Background: Textbook outcome (TO) is a multidimensional measure for quality assurance, reflecting the "ideal" surgical outcome.
Methods: Post-hoc analysis of patients who underwent pancreatoduodenectomy (PD) or distal pancreatectomy (DP) for all indications between 2014 and 2017, queried from the nationwide prospective Dutch Pancreatic Cancer Audit. An international survey was conducted among 24 experts from 10 countries to reach consensus on the requirements for TO in pancreatic surgery. Univariable and multivariable logistic regression was performed to identify TO predictors. Between-hospital variation in TO rates was compared using observed-versus-expected rates.
Results: Based on the survey (92% response rate), TO was defined by the absence of postoperative pancreatic fistula, bile leak, postpancreatectomy hemorrhage (all ISGPS grade B/C), severe complications (Clavien-Dindo ≥III), readmission, and in-hospital mortality. Overall, 3341 patients were included (2633 (79%) PD and 708 (21%) DP) of whom 60.3% achieved TO; 58.3% for PD and 67.4% for DP. On multivariable analysis, ASA class 3 predicted a worse TO rate after PD (ASA 3 OR 0.59 [0.44-0.80]), whereas a dilated pancreatic duct (>3 mm) and pancreatic ductal adenocarcinoma (PDAC) were associated with a better TO rate (OR 2.22 [2.05-3.57] and OR 1.36 [1.14-1.63], respectively). For DP, female sex and the absence of neoadjuvant therapy predicted better TO rates (OR 1.38 [1.01-1.90] and OR 2.53 [1.20-5.31], respectively). When comparing institutions, the observed-versus-expected rate for achieving TO varied from 0.71 to 1.46 per hospital after casemix-adjustment.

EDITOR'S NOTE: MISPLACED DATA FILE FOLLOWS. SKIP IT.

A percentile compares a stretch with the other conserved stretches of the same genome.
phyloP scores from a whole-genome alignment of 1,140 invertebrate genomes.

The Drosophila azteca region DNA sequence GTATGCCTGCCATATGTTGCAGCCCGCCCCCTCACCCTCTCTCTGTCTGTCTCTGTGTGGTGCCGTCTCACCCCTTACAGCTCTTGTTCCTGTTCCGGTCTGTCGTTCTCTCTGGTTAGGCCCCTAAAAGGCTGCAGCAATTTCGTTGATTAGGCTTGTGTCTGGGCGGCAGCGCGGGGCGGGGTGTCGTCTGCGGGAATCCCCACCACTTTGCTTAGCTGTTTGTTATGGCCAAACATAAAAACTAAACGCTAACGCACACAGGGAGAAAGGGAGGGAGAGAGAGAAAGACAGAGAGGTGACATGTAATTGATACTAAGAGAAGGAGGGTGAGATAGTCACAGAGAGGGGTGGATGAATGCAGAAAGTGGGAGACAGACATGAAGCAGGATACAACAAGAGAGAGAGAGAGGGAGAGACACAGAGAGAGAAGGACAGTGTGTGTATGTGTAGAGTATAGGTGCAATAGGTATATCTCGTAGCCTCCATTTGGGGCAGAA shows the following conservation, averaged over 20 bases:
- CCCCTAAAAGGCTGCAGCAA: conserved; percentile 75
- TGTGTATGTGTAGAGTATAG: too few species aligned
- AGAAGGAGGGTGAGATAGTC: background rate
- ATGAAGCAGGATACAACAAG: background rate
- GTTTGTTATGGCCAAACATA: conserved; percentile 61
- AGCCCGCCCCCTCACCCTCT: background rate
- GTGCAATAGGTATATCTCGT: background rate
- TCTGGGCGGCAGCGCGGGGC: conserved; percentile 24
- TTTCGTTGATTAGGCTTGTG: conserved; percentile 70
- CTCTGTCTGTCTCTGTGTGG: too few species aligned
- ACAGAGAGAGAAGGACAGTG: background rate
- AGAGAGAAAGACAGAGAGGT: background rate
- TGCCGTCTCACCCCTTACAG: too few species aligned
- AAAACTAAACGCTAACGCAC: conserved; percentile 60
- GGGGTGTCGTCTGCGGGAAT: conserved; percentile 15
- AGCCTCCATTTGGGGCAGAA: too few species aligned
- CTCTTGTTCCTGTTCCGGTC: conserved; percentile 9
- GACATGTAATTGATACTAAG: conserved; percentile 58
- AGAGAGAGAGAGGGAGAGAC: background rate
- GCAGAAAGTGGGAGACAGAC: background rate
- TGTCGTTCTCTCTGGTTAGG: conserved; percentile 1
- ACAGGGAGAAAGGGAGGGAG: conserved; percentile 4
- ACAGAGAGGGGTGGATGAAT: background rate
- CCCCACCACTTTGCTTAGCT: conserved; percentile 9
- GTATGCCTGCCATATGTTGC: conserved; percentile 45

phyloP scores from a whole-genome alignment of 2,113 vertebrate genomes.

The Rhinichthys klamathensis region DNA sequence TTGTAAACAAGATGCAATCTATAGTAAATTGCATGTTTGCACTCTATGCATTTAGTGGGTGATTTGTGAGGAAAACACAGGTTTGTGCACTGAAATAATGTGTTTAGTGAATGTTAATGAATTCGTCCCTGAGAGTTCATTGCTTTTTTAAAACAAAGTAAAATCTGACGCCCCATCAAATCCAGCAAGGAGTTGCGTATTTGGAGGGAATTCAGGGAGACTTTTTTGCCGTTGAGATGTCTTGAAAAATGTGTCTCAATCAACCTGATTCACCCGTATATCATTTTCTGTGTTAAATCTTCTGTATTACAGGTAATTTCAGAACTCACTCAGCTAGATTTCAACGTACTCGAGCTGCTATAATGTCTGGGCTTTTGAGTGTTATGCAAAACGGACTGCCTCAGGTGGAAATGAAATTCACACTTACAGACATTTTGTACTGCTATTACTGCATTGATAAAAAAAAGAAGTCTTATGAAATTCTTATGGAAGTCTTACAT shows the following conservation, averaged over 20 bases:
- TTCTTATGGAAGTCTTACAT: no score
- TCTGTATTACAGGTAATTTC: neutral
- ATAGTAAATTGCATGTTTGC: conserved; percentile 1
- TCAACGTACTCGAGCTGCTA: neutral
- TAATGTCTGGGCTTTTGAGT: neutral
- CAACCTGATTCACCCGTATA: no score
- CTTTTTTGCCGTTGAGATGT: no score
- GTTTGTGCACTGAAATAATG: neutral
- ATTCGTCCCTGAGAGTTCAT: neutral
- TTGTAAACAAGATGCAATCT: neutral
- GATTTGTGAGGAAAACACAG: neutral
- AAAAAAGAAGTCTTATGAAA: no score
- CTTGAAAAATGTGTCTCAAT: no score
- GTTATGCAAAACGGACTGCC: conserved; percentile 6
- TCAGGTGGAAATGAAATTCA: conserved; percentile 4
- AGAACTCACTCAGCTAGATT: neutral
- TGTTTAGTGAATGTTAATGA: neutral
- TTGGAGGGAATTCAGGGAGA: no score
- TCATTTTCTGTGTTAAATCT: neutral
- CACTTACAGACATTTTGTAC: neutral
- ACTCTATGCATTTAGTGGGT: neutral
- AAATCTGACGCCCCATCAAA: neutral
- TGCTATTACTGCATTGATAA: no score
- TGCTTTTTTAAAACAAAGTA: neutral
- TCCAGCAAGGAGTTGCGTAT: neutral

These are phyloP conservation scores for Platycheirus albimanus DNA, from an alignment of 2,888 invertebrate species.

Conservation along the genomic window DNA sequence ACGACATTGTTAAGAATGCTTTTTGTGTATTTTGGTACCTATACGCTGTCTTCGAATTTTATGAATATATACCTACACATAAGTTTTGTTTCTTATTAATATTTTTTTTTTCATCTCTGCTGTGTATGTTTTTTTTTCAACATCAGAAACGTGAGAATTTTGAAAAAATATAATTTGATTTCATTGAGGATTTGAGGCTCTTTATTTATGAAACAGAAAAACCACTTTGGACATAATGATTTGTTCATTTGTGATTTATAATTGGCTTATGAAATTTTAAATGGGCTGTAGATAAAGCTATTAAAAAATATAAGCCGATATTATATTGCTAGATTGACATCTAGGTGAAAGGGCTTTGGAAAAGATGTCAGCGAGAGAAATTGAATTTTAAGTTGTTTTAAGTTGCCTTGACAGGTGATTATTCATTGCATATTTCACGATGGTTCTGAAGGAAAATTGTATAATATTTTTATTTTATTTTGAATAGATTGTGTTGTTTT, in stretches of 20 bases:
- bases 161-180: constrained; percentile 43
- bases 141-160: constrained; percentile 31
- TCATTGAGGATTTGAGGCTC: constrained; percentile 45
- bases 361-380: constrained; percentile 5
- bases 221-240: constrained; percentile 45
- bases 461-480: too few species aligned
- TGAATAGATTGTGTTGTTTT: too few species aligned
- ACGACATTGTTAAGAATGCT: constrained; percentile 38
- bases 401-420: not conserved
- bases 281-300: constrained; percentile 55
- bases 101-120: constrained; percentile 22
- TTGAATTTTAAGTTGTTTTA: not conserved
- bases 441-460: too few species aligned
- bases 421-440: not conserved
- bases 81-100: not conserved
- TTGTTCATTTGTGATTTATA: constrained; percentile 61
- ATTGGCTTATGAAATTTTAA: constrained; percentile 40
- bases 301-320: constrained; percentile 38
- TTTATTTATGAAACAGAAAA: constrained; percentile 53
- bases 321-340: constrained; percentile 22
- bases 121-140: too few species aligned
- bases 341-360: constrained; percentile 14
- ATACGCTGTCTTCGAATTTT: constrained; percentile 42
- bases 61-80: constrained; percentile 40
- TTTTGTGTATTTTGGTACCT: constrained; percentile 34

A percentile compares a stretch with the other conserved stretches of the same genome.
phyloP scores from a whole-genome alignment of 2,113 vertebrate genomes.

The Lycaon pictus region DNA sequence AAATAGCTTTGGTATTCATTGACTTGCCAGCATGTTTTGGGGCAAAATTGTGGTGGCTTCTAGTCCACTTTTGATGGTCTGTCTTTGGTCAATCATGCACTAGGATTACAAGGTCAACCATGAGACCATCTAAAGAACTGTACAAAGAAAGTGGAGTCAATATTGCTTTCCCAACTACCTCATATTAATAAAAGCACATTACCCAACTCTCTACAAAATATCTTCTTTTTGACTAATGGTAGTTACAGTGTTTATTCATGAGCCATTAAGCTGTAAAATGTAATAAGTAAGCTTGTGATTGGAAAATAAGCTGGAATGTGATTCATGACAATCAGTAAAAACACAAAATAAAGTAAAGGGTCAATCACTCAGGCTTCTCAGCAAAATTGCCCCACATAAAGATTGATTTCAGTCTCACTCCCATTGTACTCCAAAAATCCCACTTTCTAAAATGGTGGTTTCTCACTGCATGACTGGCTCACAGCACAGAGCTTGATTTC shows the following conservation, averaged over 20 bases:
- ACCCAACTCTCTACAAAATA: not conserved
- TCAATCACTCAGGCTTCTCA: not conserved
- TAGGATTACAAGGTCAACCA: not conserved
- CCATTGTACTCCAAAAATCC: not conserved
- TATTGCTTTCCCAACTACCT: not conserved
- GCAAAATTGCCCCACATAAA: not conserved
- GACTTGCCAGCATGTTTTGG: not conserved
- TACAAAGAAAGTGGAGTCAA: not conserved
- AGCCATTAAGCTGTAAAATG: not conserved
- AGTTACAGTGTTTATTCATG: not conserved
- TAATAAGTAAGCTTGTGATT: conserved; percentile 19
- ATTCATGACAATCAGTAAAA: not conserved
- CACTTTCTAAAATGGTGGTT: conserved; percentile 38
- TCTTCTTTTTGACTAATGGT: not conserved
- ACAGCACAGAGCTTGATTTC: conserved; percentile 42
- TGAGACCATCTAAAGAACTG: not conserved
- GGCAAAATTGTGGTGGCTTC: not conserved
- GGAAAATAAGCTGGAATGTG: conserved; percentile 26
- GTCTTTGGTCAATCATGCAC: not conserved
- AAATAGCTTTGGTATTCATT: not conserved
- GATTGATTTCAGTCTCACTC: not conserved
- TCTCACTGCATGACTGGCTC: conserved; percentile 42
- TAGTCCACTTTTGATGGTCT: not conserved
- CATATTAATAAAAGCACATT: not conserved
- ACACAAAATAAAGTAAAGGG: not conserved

Conclusions: TO is a novel quality measure in pancreatic surgery. TO varies considerably between pancreatic centers, demonstrating the potential benefit of quality assurance programs.